Marduk
Dark Endless, Those Of The Unlight, Opus Nocturne, Heaven Shall Burn…When We Are Gathered Re-issues.

I’m sure these re-issues, which are now apparently available for the first time domestically in the US are no big deal to 95% of black metal fans seeing as most die hard fans no doubt already own Marduk’s first four albums. However, for black metal noobs like me whose first exposure to Marduk wasn’t until 2003’s World Funeral, these Regain Re-issues are like a 4 edition history lesson of one of metals most important and influential bands.

How much of a Marduk rookie am I? I had no idea Dark Endless was the band’s first album. And even listening to it, if I had not known, I would never had guessed this 1992 album was from Marduk. Rough and ready, scrawling, mid range, at times doomy death metal that sounds like it was from the Stockholm death metal scene of the 90’s. With the exception of the higher register screams of one album member Andreas Axelsson Dark Endless could be a Nihilist or Gorement demo as tracks like “Within the Abyss”, “Still Fucking Dead”, “Departure From the Mortals” and the title track rumble and crumble with archaic, yet nostalgic girth. However, strains of the bands blacker direction can be heard in tracks like “The Sun Turns Black as Night” and “The Funeral Seems to be Endless” and “The Black”.

The band’s development from Dark Endless to 1993’s similar sounding Those of the Unlight and 1994’ Opus Nocturne is arguably the bands largest shift and thing seems to have cleaned up in the production department and song writing as well as switching to Jocke Göthberg for vocals and the addition of long time bassist B War. Though still arguably not yet a full fledged black metal act due to a surprising variety of pace (i.e. “Those of the Unlight”, “Wolves”) but in tracks like the blistering “The Sun has Failed” (Opus Nocturne) you can really hear the seething undercurrent of the band’s eventual black metal peak that would be Panzer Division Marduk. I can see why these two albums are highly regarded, as to me as a first time listener, I was surprised how developed and varied they were.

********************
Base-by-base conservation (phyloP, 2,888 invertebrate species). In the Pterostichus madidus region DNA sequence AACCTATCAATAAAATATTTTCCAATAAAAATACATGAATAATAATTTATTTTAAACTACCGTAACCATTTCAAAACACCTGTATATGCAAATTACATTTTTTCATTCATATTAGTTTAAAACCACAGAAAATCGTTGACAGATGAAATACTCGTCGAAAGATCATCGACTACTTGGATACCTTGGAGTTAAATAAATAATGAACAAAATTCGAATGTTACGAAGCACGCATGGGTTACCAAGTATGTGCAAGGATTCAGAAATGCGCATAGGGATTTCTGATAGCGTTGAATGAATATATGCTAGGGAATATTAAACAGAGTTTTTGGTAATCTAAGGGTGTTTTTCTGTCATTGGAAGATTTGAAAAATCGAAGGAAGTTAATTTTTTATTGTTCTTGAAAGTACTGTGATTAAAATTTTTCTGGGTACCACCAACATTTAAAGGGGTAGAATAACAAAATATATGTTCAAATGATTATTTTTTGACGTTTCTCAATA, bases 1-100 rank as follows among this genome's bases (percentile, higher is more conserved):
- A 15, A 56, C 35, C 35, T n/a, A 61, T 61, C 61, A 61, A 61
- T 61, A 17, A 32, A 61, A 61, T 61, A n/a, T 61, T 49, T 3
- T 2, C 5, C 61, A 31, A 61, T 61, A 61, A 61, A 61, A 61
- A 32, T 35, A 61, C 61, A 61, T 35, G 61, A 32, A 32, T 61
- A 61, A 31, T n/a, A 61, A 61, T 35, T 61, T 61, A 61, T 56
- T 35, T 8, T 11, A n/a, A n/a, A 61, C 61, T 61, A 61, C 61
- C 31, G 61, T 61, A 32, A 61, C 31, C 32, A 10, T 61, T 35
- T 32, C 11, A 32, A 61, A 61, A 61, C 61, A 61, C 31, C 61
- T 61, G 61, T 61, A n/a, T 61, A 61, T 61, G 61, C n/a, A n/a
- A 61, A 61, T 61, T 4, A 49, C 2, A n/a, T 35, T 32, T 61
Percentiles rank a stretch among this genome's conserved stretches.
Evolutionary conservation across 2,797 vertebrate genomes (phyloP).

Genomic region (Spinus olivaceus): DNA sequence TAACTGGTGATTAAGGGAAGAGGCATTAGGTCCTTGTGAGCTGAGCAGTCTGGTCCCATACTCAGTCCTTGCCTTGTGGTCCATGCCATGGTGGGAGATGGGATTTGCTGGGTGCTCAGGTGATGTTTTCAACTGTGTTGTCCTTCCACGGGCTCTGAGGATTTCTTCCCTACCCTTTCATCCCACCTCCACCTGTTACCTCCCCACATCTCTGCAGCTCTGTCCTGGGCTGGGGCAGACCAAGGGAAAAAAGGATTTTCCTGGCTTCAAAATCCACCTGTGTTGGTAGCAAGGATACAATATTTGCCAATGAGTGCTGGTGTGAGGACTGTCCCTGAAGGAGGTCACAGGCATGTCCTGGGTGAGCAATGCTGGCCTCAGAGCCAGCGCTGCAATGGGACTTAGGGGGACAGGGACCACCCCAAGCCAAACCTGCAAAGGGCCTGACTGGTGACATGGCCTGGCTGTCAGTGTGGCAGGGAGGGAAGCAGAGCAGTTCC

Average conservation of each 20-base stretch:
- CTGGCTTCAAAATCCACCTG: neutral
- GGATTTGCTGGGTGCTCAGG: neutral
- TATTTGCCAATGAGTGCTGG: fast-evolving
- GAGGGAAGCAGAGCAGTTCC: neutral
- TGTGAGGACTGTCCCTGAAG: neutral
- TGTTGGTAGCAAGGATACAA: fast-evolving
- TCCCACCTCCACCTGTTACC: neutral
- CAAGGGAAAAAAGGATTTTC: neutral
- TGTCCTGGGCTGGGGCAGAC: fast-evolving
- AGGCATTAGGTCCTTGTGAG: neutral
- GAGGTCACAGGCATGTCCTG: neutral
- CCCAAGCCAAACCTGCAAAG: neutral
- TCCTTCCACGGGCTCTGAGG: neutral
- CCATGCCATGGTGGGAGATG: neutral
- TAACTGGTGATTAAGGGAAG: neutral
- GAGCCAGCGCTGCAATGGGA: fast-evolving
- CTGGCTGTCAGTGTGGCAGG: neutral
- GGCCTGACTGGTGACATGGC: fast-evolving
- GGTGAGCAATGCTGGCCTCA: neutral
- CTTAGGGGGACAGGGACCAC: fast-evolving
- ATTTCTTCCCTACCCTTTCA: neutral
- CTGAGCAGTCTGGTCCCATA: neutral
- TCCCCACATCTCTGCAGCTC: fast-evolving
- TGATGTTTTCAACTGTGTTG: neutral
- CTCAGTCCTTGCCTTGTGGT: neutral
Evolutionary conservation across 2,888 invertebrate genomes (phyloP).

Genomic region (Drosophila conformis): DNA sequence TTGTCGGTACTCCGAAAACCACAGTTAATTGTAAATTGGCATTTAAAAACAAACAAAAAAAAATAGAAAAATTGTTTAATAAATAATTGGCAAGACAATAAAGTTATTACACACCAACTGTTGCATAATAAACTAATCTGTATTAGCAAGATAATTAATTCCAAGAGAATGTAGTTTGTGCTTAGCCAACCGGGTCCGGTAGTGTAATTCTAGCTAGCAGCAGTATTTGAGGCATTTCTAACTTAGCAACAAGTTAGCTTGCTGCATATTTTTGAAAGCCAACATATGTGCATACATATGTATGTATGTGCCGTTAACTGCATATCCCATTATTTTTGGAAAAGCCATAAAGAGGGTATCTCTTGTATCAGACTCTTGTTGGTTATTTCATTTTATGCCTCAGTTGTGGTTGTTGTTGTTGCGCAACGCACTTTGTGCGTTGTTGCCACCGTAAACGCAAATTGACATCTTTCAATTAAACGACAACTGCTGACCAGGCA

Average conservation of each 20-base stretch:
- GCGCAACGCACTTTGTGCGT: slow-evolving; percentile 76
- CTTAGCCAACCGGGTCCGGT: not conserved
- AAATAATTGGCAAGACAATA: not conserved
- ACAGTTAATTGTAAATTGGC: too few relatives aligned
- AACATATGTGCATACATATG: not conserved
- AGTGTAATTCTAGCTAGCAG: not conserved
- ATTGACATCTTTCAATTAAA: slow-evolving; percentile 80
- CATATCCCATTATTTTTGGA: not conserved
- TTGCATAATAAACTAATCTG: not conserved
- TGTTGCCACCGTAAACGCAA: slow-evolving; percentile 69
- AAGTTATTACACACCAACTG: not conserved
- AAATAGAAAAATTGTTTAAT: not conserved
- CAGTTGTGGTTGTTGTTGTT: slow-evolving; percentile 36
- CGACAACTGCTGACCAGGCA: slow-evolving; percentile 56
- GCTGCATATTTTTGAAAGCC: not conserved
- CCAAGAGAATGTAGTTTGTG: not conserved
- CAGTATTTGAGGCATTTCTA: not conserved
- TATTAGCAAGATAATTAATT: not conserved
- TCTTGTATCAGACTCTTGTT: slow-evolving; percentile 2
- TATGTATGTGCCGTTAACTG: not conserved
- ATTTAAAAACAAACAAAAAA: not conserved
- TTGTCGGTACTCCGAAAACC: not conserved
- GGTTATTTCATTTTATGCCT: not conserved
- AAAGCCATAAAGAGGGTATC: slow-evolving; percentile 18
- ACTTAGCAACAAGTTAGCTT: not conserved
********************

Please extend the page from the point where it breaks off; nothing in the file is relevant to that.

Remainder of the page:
Now, I’ve read various conflicting opinions as to which is Marduk’s ‘best’ album, however it seemed that 1996’s Heaven Shall Burn… is a candidate as Marduk’s crowning achievement and where the band, with the addition of Legion on vocals started their more famed direction of relentless, wall of noise black metal. Now, I have not heard Nightwing, but have heard all the other Marduk albums (spurned by these 4 re-issues), so I can’t vouch for its quality, but I’m going to have to say Heaven Shall Burn… is the best Marduk album I personally have heard. It seems to subtly mix the band’s earlier tones with the all out assault that would be Panzer Division. I’m blown away by the ravenous yet intelligent intensity of tracks like “Beyond The Grace of God”, the classical reworking (Holst or Wagner?) of “Glorification”, “Infernal Eternal” “Darkness It Shall Be” and “Legion” which seem to be the very benchmark, epitome and apex of classic black metal.

Unfortunately there’s little in the way of bonus material if you already own these albums. All four have essentially the original artwork, inlays and production, and there are no linear notes or detailed comments or interviews. Dark Endless has for really rough live tracks, Opus Nocturne has 4 really raw rehearsal tracks and Heaven Shall Burn… has 4 demo tracks. Nothing to get to exited about for collectors, however if like me, you are rediscovering black metal and its origins, these four re-issues are keys in the pantheon of the genre.

[Visit the band's website]
Written by E. Thomas
June 20th, 2007

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